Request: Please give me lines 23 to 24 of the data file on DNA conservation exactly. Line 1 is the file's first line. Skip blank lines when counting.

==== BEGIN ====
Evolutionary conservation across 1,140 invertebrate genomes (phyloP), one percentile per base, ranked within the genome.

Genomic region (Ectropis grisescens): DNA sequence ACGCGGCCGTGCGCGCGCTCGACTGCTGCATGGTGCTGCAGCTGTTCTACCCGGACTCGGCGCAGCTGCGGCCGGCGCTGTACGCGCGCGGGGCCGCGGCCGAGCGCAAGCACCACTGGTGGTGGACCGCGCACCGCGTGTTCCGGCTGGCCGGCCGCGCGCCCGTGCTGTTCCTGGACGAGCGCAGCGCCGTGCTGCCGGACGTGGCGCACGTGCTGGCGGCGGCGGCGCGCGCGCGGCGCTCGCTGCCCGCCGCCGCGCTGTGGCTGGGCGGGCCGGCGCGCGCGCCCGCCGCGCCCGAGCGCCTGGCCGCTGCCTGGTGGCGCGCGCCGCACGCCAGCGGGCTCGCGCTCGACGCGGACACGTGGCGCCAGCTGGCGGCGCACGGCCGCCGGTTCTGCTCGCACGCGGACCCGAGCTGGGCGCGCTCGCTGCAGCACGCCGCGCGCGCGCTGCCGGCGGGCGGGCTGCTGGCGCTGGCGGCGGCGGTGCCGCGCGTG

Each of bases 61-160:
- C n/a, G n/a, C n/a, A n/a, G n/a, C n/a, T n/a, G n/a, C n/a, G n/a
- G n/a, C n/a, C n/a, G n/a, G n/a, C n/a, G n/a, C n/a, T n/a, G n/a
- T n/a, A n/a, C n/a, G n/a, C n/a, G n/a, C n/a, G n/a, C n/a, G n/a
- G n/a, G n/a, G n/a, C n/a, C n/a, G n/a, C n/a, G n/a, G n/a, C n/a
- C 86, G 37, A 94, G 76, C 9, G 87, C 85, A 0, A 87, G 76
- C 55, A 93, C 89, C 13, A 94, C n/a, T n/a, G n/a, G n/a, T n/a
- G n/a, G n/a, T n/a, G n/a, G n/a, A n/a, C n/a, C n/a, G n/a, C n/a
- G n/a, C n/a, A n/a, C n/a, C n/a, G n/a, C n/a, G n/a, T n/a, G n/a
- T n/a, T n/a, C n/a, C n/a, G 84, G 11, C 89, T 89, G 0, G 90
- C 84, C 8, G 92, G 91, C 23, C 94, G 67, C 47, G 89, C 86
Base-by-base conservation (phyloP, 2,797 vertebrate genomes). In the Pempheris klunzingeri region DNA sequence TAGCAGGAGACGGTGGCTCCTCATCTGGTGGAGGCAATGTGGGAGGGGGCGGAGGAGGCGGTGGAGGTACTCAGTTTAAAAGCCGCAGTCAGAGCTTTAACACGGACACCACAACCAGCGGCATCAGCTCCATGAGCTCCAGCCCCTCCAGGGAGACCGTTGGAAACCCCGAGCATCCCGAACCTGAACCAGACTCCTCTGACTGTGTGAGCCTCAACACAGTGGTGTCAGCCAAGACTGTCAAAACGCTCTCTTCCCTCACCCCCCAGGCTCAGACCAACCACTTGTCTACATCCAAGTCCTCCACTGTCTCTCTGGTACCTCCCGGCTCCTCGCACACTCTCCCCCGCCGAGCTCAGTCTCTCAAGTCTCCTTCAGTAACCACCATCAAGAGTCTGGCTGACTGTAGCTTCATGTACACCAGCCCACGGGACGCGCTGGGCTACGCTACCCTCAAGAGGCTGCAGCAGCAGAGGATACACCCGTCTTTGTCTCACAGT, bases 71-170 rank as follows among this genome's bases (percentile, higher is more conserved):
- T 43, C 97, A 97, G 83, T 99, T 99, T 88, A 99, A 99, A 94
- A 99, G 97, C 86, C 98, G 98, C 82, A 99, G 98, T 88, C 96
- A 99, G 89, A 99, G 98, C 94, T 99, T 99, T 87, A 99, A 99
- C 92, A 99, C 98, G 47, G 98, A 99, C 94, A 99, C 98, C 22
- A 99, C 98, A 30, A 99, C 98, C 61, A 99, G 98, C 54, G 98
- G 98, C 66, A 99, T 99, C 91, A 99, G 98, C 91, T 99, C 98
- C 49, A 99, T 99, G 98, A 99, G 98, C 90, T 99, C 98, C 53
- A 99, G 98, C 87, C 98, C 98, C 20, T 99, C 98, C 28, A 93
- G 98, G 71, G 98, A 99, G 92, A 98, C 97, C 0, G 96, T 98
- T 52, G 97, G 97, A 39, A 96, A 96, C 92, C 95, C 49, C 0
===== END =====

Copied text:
- G 98, G 71, G 98, A 99, G 92, A 98, C 97, C 0, G 96, T 98
- T 52, G 97, G 97, A 39, A 96, A 96, C 92, C 95, C 49, C 0